Polymer price rollovers predominate in subdued markets

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Polymer producers are expected to announce price increases this month

In February, European standard thermoplastic markets were calm with ample supply and very little impetus on the demand side.

As a result, most polymer classes saw limited price development. Polyethylene, polypropylene and PVC prices mostly registered a rollover in line with ethylene costs or even a modest fall. Polystyrene prices rebounded to rise by slightly more than the €25/tonne increase in styrene monomer costs.

PET prices registered a weak rollover despite a €20/tonne rise in the cost base on subdued demand.

Polymer producers are expected to announce price increases this month following the rise in raw material contract prices. The March ethylene contract price settled €30/tonne higher, propylene €25/tonne higher and styrene monomer was up €60/tonne.

In February, low-density and linear low-density polyethylene (L/LDPE) prices rolled over in line with the ethylene contract price. The overall market position was well balanced. Demand was in line with seasonal expectations and supply slowly returned to more normal levels. Most polymer plants operated without interruption. Sabic, which had called force majeure on deliveries of LDPE from its plant in Wilton, UK 11 February, resumed normal production later in the month. A €30/tonne rise in the March ethylene contract price points to an upward price trend this month.

High-density polyethylene (HDPE) blow moulding and injection moulding prices rolled over in tandem with the ethylene contract price while blown film prices saw a weak rollover. There was a reasonable volume of material available with most plants operating as normal. Demand was quite slow to develop but picked up later in the month when it became clear that March prices would likely rise.

Polypropylene (PP) producers called for small price hikes in February despite a rollover for the propylene contract price. However, a combination of weak demand more than countered the tight supply. Producers were forced to offer small discounts for homopolymer film and homopolymer injection product while copolymer injection moulding prices remained unchanged from February levels. Demand recovered later in the month when it became clear that PP producers would likely call for higher prices in March.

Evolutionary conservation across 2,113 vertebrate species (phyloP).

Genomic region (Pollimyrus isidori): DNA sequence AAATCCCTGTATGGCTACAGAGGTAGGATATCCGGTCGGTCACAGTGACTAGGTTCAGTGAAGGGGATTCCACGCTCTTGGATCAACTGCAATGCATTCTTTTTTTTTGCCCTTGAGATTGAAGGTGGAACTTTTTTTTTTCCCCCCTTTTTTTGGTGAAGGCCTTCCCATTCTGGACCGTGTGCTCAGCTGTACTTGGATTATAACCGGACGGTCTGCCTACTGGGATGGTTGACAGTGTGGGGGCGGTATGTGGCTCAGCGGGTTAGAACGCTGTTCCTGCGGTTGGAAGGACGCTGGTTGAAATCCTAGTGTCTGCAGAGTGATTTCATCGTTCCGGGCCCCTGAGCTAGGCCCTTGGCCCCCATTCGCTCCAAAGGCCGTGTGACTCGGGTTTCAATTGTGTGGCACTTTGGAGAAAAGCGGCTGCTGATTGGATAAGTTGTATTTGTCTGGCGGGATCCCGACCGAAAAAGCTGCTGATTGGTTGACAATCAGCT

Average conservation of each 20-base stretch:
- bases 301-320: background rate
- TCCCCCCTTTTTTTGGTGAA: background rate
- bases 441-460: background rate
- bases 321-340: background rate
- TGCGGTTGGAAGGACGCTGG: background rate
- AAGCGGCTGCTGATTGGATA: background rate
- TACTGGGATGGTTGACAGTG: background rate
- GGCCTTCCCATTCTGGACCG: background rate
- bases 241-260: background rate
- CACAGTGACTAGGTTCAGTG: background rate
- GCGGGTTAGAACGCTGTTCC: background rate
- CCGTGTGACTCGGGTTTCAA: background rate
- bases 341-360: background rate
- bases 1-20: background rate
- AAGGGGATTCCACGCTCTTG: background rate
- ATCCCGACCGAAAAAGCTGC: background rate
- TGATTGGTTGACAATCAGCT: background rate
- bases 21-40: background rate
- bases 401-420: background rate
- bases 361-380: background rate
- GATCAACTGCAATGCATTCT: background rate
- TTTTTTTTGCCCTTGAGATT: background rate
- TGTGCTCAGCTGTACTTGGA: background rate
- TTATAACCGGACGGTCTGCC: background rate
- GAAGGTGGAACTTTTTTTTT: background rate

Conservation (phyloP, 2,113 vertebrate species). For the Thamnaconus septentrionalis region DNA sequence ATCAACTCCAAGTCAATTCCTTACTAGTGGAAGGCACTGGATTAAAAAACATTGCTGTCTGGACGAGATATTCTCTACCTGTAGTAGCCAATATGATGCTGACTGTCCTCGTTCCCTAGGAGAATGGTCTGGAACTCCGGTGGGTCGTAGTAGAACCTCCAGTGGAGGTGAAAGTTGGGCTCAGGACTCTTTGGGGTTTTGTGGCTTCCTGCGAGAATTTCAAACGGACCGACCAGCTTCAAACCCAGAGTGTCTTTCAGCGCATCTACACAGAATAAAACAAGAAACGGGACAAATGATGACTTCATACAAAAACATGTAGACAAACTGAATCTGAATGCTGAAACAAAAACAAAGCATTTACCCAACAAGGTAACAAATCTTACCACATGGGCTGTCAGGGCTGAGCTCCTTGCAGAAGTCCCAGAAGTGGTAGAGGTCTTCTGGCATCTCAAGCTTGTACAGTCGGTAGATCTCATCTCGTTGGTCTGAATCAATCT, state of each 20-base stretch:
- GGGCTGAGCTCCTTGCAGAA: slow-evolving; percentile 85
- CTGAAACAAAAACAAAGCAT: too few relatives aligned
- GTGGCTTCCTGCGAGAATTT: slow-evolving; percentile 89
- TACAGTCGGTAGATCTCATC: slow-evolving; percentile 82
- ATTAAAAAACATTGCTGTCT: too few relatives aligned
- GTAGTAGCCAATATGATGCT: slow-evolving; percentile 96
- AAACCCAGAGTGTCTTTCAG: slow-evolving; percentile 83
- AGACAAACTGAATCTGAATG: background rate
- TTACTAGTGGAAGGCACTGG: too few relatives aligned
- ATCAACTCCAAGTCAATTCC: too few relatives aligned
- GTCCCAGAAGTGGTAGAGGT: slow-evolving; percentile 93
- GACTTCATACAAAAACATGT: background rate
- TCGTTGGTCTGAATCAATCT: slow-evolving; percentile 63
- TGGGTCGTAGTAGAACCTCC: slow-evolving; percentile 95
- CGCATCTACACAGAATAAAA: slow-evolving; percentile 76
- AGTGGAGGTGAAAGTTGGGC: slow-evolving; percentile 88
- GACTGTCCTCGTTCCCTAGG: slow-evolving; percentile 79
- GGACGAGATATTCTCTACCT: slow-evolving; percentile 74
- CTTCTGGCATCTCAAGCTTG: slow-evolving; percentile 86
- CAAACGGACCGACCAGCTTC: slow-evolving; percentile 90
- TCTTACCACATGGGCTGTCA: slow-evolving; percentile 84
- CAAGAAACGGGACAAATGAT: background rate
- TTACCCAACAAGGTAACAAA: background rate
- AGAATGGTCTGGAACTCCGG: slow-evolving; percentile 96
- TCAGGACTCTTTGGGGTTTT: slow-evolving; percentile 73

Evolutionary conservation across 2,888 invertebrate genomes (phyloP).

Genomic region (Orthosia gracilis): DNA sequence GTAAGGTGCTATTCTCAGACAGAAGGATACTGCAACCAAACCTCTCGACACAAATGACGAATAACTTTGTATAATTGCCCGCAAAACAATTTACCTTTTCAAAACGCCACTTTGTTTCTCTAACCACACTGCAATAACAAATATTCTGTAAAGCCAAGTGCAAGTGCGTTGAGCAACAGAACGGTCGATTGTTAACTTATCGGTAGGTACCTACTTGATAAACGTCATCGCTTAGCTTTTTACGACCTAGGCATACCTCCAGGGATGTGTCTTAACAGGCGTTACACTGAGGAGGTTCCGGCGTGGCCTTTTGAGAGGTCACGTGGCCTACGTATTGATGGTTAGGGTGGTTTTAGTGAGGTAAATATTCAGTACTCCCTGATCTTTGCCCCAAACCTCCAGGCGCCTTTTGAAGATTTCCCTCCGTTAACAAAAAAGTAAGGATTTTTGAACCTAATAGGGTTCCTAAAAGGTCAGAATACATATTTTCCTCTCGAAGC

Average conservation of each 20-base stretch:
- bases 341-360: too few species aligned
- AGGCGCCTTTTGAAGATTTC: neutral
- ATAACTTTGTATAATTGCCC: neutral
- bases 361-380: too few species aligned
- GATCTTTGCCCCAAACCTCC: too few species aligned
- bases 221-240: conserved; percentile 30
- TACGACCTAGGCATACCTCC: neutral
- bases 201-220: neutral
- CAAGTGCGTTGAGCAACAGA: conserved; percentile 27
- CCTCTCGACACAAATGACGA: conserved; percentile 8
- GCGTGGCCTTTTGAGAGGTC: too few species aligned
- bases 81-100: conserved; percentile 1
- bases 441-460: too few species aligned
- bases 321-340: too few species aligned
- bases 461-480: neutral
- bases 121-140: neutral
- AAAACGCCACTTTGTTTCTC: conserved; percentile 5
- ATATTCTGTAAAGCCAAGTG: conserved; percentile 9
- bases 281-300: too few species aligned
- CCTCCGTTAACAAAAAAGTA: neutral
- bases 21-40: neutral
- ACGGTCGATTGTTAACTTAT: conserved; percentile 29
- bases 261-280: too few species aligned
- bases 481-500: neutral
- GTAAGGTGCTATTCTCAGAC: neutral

February polystyrene prices rebounded from a four-year low in January as a result of rising feedstock costs, tight supply and good demand. The February styrene monomer reference price was fully settled at €995/tonne, up €25/tonne over January. General-purpose polystyrene prices followed with gains of €20-40/tonne. Demand was supported by market expectations of firming March prices which boosted pre-buying activity with buyers eager to secure additional volume before further price increases were announced. Meanwhile, PS supply remained low and further regional cracker maintenance turnarounds are imminent.

PVC prices rolled over last month in tandem with the ethylene contract price. Producers’ plans to hold prices at February levels was supported by rising global PVC prices, which reduced the inflow of imported material. Local supply was good, although PVC producer Inovyn declared force majeure at its Martorell plant in Spain early February. Demand was no better than in January but warmer weather should herald an upswing from March onward. UK companies were still buying briskly and building up stocks ahead of a possible no-deal Brexit.

In February, the polyethylene terephthalate (PET) cost base increased by around €20/tonne following an increase of €45/tonne for the paraxylene contract price and a reduction of €30/tonne for the monoethylene glycol (MEG) contract price. Initially, PET producers attempted to increase prices in line with their cost base. However, the outcome was mixed, but on the whole, PET prices registered a small reduction. Demand was weaker than usual for the time of year. However, there was a modest upswing late February as costs edged higher and the weather improved. European production plants were running without interruption and there was less import pressure.

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